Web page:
I removed that blur from that post because I noticed it was really a fork a few moments ago.
I’ll take it. :P
This struck a cord in me for some reason. More so from the standpoint of applying that to different industries, which would be an interesting discussion.
Disclaimer: I didn't take this personally, hope you don't read this as that. Just talkin' with ya.
I do get complacent in development by leaning on the vast memory and processing power a server(s) provides. I work in automating cloud infrastructures and use frameworks and a higher level language, higher not implying superior, to complete tasks. I don’t have to worrying about the lower level processes/resource handling. Allowing the framework to handle things way better than I could build within a sprint or direct my team to complete within the scope and on time. I do rely on the fact the code being run on a system has more than enough resources to handle it even though the code is not optimized to a T.
To me it comes down to:
Is it maintainable and inline to what the framework provides and does well?
Did we build something that wont cause another developer to say WTF?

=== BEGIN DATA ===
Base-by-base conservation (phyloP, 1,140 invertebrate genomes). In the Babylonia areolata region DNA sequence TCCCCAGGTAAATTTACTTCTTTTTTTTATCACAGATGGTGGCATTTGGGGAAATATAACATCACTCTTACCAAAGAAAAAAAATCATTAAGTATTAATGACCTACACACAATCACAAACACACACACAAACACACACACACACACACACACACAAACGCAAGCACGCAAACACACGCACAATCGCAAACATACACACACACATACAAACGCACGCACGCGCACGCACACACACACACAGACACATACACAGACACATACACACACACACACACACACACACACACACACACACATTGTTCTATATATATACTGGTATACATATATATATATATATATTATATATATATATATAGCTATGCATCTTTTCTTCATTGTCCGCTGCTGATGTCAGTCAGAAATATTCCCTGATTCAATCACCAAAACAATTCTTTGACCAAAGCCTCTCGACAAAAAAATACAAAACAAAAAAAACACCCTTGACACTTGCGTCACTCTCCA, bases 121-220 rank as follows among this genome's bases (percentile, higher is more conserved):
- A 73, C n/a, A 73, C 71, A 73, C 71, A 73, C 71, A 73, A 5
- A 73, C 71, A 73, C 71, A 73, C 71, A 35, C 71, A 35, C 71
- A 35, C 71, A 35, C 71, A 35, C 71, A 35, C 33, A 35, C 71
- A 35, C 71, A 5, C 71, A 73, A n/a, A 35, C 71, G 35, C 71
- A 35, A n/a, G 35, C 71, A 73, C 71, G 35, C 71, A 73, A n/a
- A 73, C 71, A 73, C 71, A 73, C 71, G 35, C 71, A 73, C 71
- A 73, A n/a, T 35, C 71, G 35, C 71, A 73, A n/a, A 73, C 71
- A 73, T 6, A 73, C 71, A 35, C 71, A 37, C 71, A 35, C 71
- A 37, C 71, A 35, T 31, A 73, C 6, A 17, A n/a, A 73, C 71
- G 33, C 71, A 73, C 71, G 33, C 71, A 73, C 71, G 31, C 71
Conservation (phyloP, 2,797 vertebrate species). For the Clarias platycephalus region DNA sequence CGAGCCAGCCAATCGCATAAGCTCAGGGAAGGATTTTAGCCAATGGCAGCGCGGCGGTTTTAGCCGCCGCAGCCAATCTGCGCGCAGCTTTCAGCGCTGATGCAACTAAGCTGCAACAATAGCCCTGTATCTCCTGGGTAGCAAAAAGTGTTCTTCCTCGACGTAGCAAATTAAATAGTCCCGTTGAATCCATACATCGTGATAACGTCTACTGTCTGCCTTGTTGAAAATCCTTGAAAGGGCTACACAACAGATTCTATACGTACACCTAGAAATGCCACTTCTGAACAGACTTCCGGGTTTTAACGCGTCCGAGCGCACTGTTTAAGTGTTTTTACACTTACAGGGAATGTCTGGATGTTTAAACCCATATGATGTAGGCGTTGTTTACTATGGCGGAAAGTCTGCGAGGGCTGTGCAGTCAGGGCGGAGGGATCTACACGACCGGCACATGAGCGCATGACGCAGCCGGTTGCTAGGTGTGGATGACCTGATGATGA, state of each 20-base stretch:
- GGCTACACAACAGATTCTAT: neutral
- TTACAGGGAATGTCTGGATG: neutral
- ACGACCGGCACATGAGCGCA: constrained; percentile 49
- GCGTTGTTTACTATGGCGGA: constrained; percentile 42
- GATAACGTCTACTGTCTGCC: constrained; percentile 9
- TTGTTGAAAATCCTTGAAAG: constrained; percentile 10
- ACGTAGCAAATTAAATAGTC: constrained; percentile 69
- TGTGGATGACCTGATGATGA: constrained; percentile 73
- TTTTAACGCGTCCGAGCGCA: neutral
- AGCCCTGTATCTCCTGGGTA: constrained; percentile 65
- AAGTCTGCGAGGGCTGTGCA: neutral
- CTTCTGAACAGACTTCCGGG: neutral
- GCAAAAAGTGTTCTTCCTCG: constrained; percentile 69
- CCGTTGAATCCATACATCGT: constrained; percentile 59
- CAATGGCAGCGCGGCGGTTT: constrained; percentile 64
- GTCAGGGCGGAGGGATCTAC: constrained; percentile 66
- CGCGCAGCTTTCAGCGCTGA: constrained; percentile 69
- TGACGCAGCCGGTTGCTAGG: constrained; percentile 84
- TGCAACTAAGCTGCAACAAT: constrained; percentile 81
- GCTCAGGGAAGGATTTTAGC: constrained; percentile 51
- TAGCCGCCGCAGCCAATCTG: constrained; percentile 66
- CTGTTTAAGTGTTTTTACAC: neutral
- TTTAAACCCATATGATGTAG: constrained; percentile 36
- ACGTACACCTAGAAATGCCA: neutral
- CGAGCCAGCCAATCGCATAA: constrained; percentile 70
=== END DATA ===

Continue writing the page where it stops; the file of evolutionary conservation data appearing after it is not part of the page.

Now, if I were a developer who only worked on systems with a finite amount of resources I would have a totally different mentality on how the code was written. With developing on the Arduboy I do have the incentive to build light software to the best of my knowledge until I learn a better way. I have to else I get memory leaks or use resources too quickly.
To your point…
Is it really entitlement or is that comment more for development on finite systems? By developers who come into it with the mentality it will be run with the 3GHz 8-core CPUs and 16GB of RAM to burn?
I think the disconnect between your comment and how I took it is which customer/scope are you focusing on. Not saying striving to develop the leanest application to run on any system can’t be applied to any industry. That being said is it really transferable to all industries in a way it positively affects velocity?
I personally would like to hear your soapbox/perspective. From what I have seen in your code is you have a mature and polished knowledge of development practices and a solid philosophy based off people who built the foundation.
It would be refreshing to hear your soapbox/perspective and you have a eager ear.
Thanks it was kind of fun to make something really basic and simple. Your theme got me thinking about the old classic Simon Says and the idea just popped in my head to have a figure do a different pose for each button press to give it some life (ie. make it look like a random dance). Then I wanted to keep it incredibly simple so as to help be a good demonstration for beginners and newcomers.